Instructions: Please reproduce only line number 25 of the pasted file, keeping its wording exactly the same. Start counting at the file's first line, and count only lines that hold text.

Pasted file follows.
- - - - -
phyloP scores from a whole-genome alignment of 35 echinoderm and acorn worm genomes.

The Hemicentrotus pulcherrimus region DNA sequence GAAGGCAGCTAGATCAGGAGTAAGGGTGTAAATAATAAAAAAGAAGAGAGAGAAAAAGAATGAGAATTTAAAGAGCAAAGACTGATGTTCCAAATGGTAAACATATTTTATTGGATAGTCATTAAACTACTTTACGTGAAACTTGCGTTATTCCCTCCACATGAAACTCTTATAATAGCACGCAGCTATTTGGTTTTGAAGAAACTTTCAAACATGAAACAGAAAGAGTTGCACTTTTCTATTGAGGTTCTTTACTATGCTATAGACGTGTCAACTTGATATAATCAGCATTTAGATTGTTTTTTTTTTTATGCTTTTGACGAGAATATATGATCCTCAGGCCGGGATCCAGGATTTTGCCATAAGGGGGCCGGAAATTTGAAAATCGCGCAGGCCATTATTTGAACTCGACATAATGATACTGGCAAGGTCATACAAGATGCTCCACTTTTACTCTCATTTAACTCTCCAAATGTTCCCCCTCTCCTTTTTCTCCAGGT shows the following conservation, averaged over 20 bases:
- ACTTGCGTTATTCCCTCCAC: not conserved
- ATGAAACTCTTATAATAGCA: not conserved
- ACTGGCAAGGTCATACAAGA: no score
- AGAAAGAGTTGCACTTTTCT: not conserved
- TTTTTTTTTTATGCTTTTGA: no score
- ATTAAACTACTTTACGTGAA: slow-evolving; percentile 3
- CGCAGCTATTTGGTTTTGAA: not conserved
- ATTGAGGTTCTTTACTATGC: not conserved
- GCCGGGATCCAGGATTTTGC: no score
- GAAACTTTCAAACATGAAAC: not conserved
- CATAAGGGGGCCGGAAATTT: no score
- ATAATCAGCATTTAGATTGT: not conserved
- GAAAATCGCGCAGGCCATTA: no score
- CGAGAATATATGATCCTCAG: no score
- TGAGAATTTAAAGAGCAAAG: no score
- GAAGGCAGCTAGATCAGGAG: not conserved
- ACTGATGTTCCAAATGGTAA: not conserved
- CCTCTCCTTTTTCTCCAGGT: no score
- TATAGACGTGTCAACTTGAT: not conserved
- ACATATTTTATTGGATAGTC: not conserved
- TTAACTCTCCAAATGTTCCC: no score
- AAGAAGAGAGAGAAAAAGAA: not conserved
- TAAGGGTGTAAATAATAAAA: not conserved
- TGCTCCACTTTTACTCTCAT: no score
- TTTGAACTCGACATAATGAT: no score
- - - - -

- TAAGGGTGTAAATAATAAAA: not conserved